Former developers from Torchlight and Hob creator Runic Games, which was shut down by its publisher Perfect World last year, have founded a new studio to build a “PC-first” co-op combat game.
Monster Squad Games was founded by former Runic head Marsh Lefler, as well as Patrick Blank, Allen Fong, and John Dunbar, who also held senior positions at the developer. It is currently eight-strong, with most of the staff made up of former developers at either Runic or Borderlands developer Gearbox, including art director Wes Parker, who was a senior character artist on Borderlands 2.
Although the founders would not reveal many details about their first project, judging by the answers to my questions it’s safe to assume it’ll be a co-op game with a mixture of shooting and melee combat against AI opponents. When asked about PvP, the team didn’t rule it out, but pointed to their background as co-op game developers, and said they weren’t working on anything “competitive”.
It’ll have plenty of loot to grab—as you’d expect from a game made by former Torchlight and Borderlands devs—and it’ll have an Early Access period during which the team gathers feedback from fans.
Players can expect elements of story, but not a “large campaign”, according to creative director Blank. “The focus first and foremost is on gameplay, rather than anything else—it weighs heavily on that side. Torchlight 2 was a huge, very long campaign. We don’t want to do that again.”
Gameplay director Dunbar added that they “want to focus on player satisfaction."
"There will be monsters in the game," he said, "and it’ll feel really satisfying when you hit them, whether you’re shooting them or beating them with a club.”
When I asked what perspective the game would be played in, they said it was “something new” for everyone involved. That suggests it’ll be a third-person game: Torchlight had an isometric view, while Borderlands was a first-person shooter.
One of the reasons the team is not making another singleplayer, story-driven game like Hob is that it wants players to get their hands on it early in development. “[With Hob], it was hard to talk to our community about it without spoiling the story,” Dunbar said. “It made development a bit lonely, and the best times were the occasional game show where we'd have a booth and actually get to show the game to people and talk about it.
“It made me miss the connection to players we had while developing the Torchlight games and … we want to get back to that. It's really motivating to make something and then put it in front of players right away. You find out what works, what doesn't work, and what's missing really fast, and if you put things out right after making them then the community can be a real part of the conversation about what the game is going to be.”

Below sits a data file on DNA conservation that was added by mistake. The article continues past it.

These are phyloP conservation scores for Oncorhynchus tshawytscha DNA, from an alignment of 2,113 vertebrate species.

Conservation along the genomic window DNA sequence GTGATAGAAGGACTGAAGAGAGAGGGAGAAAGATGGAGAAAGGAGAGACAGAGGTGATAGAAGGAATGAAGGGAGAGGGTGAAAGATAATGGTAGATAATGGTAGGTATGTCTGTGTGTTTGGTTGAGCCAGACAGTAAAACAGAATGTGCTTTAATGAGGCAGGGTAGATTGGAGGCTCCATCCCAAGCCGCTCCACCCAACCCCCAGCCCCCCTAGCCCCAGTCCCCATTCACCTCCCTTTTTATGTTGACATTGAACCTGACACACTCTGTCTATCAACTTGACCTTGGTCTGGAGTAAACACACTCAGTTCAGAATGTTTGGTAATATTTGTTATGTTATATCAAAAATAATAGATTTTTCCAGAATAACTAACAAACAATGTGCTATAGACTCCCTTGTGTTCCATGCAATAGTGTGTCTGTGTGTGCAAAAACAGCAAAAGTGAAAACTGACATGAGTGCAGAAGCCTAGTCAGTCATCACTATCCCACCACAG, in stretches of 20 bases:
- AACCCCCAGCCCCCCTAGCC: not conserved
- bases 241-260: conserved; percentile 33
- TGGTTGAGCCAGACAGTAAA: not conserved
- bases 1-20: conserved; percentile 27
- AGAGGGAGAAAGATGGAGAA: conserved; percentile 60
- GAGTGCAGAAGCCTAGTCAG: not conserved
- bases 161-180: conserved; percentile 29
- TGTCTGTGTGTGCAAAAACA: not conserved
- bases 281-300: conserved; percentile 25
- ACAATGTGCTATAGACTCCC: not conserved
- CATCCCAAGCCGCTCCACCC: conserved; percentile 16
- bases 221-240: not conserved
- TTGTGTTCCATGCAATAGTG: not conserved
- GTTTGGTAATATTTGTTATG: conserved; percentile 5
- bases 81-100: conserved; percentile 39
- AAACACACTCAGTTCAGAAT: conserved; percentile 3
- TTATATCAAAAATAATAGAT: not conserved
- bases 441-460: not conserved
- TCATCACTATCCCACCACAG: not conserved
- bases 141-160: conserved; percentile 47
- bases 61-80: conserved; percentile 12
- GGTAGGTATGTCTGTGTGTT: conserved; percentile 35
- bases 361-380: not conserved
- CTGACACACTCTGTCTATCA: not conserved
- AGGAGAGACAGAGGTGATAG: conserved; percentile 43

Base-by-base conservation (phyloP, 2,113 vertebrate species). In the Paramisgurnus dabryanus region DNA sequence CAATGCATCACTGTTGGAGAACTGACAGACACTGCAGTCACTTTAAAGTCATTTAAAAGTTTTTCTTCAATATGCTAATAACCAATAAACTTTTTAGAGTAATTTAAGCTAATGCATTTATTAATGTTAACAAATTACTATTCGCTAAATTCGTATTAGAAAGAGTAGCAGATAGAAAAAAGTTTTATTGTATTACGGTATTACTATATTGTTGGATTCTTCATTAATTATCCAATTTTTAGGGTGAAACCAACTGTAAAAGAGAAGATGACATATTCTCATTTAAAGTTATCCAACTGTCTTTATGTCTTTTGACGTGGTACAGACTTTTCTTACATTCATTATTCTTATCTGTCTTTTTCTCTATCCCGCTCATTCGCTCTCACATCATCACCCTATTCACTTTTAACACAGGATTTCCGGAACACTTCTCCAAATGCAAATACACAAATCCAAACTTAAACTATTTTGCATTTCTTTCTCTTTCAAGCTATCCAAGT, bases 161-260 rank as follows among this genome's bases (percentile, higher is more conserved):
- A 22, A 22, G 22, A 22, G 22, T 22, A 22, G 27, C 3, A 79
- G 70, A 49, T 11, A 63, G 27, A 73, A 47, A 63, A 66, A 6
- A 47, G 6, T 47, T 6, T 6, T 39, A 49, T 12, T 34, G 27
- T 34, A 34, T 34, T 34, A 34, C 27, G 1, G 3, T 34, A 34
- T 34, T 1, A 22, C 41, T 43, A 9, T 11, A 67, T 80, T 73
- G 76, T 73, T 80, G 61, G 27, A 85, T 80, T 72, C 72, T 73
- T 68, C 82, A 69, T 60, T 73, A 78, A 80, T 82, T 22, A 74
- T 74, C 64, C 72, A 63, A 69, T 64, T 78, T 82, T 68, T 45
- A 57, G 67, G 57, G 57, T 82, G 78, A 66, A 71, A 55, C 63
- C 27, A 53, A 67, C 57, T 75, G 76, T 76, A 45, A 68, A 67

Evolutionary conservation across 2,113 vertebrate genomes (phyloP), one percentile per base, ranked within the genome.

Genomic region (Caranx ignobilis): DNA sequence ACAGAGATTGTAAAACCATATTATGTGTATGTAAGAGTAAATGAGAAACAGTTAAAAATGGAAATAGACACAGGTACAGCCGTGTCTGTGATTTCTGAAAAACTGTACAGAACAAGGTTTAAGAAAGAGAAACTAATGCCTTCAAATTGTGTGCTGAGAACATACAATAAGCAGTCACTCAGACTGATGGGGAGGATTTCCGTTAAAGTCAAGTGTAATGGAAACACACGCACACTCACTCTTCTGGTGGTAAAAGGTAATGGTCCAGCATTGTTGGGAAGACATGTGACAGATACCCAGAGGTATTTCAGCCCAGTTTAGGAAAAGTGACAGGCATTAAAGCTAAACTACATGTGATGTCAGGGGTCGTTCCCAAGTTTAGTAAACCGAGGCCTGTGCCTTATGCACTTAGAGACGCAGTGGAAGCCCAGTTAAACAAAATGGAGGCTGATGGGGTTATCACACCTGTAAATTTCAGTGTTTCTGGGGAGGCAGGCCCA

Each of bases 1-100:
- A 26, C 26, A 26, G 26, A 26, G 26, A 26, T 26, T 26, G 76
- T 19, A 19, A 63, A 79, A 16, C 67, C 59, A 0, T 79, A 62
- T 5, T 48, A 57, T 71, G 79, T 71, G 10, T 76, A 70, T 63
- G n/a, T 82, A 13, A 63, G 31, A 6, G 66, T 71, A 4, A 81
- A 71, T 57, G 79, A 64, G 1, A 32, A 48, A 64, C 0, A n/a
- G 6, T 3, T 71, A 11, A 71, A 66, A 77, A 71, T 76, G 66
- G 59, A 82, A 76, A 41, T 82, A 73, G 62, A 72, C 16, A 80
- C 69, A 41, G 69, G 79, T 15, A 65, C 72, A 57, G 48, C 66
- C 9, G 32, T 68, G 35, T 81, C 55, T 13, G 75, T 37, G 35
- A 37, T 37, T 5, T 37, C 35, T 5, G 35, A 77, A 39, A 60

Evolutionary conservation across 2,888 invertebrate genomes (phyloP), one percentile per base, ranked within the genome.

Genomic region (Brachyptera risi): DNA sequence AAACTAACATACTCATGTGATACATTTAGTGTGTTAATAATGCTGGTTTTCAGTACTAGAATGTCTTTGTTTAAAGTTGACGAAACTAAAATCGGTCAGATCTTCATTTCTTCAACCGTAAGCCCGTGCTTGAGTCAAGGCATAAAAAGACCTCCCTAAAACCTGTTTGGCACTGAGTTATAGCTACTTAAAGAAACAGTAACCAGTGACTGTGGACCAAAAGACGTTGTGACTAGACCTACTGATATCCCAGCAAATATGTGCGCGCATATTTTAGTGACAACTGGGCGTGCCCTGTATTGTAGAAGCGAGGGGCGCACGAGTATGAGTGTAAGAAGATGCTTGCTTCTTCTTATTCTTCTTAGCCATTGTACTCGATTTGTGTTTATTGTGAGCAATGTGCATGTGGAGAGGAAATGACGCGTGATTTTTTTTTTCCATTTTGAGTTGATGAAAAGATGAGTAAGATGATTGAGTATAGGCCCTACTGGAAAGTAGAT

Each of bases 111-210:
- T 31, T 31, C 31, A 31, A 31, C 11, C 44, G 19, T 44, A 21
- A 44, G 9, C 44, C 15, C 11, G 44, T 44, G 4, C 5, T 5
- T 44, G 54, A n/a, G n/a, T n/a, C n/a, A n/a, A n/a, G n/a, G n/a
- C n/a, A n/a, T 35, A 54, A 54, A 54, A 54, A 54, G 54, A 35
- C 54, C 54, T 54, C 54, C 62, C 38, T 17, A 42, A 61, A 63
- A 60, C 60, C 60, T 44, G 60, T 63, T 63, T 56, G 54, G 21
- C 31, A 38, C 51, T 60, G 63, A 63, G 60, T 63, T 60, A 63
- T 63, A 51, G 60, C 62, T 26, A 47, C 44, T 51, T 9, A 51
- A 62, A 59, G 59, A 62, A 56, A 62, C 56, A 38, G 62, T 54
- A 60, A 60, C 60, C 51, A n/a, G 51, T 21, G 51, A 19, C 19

Studio head Lefler told PC Gamer that, in contrast to the development of Torchlight, the team wants to continue supporting its new game after release to ensure it “grows and evolves”.
“We had an old school mindset that once we released [Torchlight], we were done and onto the next project,” he said. “We as a studio were never built to keep that product alive, like Blizzard did with Diablo 3 and Grinding Gear [did with] Path of Exiles. That was an opportunity with the Torchlight series that we missed out on.
“Now, it seems players want games that constantly grow and evolve. Early on, we … realized whatever we were going to make needed to be something we all could work on for years to come with our community, and we all needed to love it.”
The team also spoke to me about the closure of Runic Games, which CEO Fong said was “difficult” to come to terms with. “We were all really close at the studio and just put a ton into shipping Hob. Being told the studio was getting shut down as we’re patching the game hit really hard,” he said.
Soon after the closure, the group began meeting and brainstorming ideas, eventually settling on “something we've wanted to make for a very long time,” according to Blank. “It's a culmination of returning to what we're really good at from our past games, and exploring new gameplay systems and mechanics that heighten those elements that we've wanted to try for some time.”
Monster Squad has already secured funding for the project, and the intention is to publish it in-house. The team said they’re looking to hire new staff over the coming year, and that they want to keep the studio small, with a maximum of around 30 developers.
There's no firm release date for the as-of-yet untitled game, but the team said it will come out on PC before console. We can expect more details next year, and you can find out more about Monster Squad on its website.